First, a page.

Having said all that, the evening in Memphis began with the band walking out on stage and the curious sight of Rich and Luther both headed away from their customary positions as they took up residence on opposite sides from where they normally play.  Luther on the right, Rich on the left.  In 20 years of band history, Rich has always stood to Chris' left.  Cease, Ford, Freed, Stacey and Luther...they've all been in the same place every night.  Until now.  Okay, there have been a handful of odd placements and positionings in certain situations before; one that comes to mind is the studio session from Holland '96, but that wasn't a gig in front of people; it was filmed for a Dutch tv show.  And sure, weirdness was abound in several varieties during A Night In The Life Of A Corkscrew and there was some unconventional band positioning that night but nobody should compare anything resembling reality to the things that went down on that occasion.  As far as we know, Memphis 2010 was a first.  The question on everyone's mind then is, why?  Why switch?  To once again quote the best damn cooler in the business, "Opinions vary."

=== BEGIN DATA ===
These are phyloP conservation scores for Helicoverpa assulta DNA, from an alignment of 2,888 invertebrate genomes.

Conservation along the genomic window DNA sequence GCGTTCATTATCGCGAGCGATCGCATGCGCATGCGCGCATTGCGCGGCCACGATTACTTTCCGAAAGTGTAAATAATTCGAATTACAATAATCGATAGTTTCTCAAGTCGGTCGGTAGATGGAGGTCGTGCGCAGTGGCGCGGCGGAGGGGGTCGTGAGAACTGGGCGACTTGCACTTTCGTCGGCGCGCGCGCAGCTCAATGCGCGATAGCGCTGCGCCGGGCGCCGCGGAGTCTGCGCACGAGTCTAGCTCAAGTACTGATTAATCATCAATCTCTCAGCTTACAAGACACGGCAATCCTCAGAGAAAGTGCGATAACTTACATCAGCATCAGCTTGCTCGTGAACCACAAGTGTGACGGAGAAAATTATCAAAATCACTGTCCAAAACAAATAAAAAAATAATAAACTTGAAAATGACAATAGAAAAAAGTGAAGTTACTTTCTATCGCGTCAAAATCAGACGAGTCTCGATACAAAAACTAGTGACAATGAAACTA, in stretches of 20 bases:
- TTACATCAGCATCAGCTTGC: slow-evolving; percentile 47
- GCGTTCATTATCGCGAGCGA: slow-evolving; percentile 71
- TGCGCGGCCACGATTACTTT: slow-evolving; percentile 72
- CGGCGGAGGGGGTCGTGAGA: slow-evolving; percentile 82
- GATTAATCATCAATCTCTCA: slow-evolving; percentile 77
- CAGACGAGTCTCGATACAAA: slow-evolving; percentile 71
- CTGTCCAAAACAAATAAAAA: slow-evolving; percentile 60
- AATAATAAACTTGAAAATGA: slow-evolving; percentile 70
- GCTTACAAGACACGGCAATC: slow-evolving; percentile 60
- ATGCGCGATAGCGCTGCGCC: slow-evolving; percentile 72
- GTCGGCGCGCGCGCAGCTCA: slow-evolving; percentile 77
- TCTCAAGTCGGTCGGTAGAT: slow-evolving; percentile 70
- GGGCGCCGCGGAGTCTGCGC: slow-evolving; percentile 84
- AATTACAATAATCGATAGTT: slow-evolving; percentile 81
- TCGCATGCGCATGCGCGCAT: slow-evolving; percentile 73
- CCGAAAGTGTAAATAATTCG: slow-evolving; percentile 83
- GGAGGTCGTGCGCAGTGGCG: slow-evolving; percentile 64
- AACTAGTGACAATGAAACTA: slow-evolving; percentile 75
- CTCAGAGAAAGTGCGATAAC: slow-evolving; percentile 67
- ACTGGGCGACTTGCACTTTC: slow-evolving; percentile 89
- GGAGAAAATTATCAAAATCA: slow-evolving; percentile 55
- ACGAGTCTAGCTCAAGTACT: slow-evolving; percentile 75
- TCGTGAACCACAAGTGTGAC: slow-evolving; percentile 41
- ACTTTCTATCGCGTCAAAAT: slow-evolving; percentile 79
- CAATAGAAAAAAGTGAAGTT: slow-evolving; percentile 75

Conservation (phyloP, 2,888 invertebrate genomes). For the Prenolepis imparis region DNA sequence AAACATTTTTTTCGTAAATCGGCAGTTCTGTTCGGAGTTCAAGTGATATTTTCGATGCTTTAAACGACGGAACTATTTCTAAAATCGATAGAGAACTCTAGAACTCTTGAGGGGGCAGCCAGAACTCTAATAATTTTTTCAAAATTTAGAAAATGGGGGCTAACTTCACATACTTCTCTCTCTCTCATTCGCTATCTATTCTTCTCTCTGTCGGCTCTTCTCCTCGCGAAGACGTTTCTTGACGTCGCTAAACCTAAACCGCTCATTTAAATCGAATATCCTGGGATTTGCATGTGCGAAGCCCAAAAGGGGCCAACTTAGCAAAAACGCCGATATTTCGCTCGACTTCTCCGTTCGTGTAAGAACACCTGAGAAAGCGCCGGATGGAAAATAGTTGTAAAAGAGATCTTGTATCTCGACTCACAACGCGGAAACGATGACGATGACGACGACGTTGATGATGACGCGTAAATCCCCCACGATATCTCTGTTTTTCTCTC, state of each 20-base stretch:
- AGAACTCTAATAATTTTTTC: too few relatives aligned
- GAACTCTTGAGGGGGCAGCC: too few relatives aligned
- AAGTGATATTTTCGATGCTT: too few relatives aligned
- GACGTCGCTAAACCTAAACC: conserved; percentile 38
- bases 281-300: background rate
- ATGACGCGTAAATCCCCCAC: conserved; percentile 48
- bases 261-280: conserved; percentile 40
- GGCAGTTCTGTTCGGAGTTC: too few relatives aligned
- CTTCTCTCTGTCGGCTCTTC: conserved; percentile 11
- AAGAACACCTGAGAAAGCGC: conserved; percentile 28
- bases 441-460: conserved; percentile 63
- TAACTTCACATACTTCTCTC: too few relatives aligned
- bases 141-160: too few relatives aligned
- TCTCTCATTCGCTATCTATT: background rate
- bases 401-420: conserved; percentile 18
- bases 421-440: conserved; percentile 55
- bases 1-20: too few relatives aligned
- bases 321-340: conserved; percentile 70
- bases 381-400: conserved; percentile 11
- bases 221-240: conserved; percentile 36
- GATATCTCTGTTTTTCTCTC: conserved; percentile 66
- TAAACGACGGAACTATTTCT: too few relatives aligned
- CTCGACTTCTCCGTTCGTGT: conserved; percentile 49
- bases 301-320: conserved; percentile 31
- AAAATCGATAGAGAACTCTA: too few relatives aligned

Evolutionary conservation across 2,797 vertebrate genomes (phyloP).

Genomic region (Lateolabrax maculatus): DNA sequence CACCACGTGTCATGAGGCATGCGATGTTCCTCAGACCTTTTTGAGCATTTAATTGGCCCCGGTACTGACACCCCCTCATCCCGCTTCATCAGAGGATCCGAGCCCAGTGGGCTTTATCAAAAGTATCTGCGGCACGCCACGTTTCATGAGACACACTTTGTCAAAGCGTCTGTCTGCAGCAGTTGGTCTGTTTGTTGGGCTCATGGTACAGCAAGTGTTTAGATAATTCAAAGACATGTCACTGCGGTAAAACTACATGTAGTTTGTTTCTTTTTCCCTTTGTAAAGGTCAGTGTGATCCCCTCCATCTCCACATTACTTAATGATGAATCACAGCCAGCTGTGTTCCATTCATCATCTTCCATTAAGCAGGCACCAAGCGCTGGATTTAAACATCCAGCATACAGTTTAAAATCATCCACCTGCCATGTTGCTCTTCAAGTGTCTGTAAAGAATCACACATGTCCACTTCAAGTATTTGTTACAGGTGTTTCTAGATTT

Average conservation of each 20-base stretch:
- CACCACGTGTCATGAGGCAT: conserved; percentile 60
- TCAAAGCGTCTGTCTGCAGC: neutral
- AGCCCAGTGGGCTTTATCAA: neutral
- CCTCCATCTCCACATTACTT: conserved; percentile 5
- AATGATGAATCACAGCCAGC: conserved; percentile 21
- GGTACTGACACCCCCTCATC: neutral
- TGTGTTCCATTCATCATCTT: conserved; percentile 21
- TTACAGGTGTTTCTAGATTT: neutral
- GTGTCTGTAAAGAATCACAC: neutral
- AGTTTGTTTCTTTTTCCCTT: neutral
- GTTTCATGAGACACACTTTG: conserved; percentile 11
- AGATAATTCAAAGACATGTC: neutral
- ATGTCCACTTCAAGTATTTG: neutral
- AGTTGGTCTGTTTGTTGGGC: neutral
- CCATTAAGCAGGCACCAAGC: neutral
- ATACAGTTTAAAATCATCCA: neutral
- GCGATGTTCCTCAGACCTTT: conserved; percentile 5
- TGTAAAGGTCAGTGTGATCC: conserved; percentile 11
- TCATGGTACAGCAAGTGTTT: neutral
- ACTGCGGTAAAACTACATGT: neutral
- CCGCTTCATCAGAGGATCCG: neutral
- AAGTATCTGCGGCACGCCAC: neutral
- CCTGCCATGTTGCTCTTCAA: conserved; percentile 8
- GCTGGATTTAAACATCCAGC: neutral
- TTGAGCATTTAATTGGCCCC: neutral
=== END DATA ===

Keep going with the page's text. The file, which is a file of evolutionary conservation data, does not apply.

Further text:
Edit:  We've edited this blog entry from its original version because after further reflection we decided that we're not as into talking about non-music related shit as we thought we were.  Apologies.

Other than that, what to take away from about the nice weather?  Or that it's a special place for Luther, and only a half hour north of Hernando - you can check a map if you think we're lying.   Luther was laying it down tonight.  Great playing on Morning Song, some nasty leads on a nice sludgy version of Been A Long Time and the Hey Jude tease inside Oh Sweet Nuthin were all memorable moments.